Stormy Weather Could Delay Oil Spill Clean-Up Efforts

Workers are seen as they use a vacuum hose to capture some of the oil washing on to Fourchon Beach from the Deepwater Horizon oil spill in the Gulf of Mexico on June 28, 2010 in Port Fourchon, Louisiana.
Workers are seen as they use a vacuum hose to capture some of the oil washing on to Fourchon Beach from the Deepwater Horizon oil spill in the Gulf of Mexico on June 28, 2010 in Port Fourchon, Louisiana. Joe Raedle/Getty Images

A tropical storm in the Gulf of Mexico is threatening to become a hurricane, but at this point it doesn't appear to be headed towards the blown-out oil well off Louisiana. Still, BP says high seas will probably delay for a week the company's efforts to improve its oil-collection systems.

In the Gulf of Mexico, tropical storm Alex is threatening to build into a full-blown hurricane. It could threaten the coast of Texas or Mexico, but at this point it does not appear to be headed for the blown-out oil well off Louisiana. Even so, it's quite possible that the storm could spawn 10- to 12-foot waves, which could sweep across the gulf and complicate efforts to control the spewing oil well.

Even though BP is collecting about 25,000 barrels of oil a day from the blown-out well, there's still plenty more oil surging into the sea. BP Vice President Kent Wells says that this week, the company was hoping to run a pipe from the well to another ship in order to double their oil collection capacity.

"Basically, we've got about three days of additional work to do," he says. "This is very, I'll call it, precise work. A lot of it's done on the surface. And we require flat sea states to do that work."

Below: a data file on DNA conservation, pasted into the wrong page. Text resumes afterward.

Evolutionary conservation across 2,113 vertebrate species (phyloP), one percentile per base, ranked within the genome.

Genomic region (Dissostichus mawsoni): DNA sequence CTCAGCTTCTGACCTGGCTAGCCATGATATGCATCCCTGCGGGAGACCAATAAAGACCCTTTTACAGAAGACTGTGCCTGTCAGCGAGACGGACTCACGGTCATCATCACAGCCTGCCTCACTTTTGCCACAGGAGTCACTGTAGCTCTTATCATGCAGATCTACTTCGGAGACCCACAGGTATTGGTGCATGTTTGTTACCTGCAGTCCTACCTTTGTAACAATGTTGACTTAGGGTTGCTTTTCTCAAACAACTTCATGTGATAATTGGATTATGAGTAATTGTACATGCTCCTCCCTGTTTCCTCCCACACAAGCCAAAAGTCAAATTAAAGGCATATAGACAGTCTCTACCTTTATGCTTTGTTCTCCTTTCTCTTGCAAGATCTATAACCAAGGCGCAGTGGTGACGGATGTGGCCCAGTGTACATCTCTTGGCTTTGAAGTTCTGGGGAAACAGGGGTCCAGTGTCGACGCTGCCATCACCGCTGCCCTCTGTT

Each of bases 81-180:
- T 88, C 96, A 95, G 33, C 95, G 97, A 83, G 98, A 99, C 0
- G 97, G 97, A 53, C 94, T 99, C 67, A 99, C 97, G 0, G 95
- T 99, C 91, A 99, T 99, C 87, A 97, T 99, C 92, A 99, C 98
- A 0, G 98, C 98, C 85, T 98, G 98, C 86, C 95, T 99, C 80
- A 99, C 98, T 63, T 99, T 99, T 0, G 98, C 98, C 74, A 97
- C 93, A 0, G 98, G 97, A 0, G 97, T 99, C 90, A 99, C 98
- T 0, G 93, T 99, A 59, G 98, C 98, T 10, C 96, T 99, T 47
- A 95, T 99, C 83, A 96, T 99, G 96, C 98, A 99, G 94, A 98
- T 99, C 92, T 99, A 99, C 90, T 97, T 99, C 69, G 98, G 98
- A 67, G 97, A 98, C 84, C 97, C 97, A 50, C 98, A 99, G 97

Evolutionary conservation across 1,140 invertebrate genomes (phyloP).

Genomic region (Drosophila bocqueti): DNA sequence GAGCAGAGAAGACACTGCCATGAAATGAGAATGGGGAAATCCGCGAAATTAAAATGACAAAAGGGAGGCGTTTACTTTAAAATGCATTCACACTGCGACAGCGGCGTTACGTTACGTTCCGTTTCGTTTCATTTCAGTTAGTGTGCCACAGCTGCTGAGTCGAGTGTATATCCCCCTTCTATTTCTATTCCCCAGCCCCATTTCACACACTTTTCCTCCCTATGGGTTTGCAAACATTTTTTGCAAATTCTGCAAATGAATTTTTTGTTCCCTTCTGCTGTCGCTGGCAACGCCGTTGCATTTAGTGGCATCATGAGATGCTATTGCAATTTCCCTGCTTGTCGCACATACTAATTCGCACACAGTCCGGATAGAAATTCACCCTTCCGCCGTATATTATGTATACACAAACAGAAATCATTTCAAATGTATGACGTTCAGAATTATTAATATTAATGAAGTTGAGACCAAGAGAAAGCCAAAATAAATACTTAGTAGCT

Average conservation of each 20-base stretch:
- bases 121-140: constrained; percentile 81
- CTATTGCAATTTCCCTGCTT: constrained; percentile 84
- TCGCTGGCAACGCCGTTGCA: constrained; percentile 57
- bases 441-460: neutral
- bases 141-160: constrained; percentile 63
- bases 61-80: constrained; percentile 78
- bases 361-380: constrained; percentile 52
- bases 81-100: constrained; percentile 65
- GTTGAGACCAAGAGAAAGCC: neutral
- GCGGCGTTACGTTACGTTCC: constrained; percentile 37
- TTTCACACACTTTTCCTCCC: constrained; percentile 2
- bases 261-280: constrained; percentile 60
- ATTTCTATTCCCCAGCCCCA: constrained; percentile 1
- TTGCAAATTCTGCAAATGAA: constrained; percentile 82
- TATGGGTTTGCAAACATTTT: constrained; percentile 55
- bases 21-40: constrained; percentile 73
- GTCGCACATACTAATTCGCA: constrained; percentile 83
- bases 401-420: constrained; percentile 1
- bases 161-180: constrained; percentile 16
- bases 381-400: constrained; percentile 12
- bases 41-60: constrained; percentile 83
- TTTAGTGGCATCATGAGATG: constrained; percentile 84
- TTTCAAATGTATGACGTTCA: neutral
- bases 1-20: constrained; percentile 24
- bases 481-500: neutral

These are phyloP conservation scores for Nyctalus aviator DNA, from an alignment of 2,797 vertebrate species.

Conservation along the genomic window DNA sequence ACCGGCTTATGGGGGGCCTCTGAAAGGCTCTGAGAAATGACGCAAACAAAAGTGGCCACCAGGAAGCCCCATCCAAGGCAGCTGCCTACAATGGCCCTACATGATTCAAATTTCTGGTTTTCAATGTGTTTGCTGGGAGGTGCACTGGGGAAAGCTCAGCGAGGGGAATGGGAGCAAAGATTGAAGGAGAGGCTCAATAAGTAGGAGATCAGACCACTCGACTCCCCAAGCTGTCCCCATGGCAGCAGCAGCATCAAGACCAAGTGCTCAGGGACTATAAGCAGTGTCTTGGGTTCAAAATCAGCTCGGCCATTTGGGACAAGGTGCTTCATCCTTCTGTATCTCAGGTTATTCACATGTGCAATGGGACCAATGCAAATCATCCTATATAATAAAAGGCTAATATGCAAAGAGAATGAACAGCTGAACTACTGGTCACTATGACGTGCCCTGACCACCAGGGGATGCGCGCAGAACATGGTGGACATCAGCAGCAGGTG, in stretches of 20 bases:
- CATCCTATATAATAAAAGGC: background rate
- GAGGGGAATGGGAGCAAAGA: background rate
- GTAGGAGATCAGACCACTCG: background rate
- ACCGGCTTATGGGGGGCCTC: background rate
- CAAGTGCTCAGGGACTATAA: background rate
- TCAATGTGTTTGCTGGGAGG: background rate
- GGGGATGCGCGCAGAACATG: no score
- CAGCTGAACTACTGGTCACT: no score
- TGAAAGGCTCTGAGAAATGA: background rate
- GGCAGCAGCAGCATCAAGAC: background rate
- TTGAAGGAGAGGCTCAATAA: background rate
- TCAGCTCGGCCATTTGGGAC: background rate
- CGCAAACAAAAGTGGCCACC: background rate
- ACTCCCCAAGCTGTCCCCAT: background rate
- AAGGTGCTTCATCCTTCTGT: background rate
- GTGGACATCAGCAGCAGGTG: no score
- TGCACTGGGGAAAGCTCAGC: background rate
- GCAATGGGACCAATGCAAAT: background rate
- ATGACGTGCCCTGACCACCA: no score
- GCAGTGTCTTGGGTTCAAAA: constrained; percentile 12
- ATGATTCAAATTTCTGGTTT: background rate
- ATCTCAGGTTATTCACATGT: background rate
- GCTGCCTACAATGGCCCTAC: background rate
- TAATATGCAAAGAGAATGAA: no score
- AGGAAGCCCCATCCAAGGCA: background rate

The Problem

Unfortunately the seas are not flat. There's a big storm, Alex, way off to the west. It doesn't seem to be threatening the work site with wind and rain, but it is roiling the sea surface for hundreds of miles.

"So it will create waves, and we expect over the next six or seven days that the sea heights to go from the three to four feet ,which they have been, up to perhaps 10, even 12 feet. And that will restrict our ability to do these operations," he says.

Installing this new collection system could potentially be a big deal. If it operates near capacity, it could at long last reduce the torrent of oil to a much smaller trickle. But it's not looking promising for this week, as BP had hoped.

"Depending on weather, we could see a six- to seven-day delay in bringing this next phase of our subsidy containment online," he says.

And if the waves are rough enough, crews could even have to stop collecting oil with the drill-ship Enterprise, which right now is gathering more than half of the oil that's being salvaged from the damaged well.

Effects Of The Storm

In a news conference conducted over a speaker phone, National Incident Commander Thad Allen says the storm system is already affecting the movement of oil across the surface of the gulf.

"It was generally heading east," Allen says.

In fact, people were bracing for it along the panhandle of Florida. But now it's turned more to the north.

"We're very concerned about that. We're sending forces there as we speak," he says.

Oil skimmers will eventually have to head for safety if the seas get too rough, and, at some point, nothing can protect the most vulnerable areas along the coast. If there's a full-blown storm surge with some future storm, then that will push oil deep into the delicate marshes. Copyright 2010 National Public Radio. To see more, visit http://www.npr.org/.

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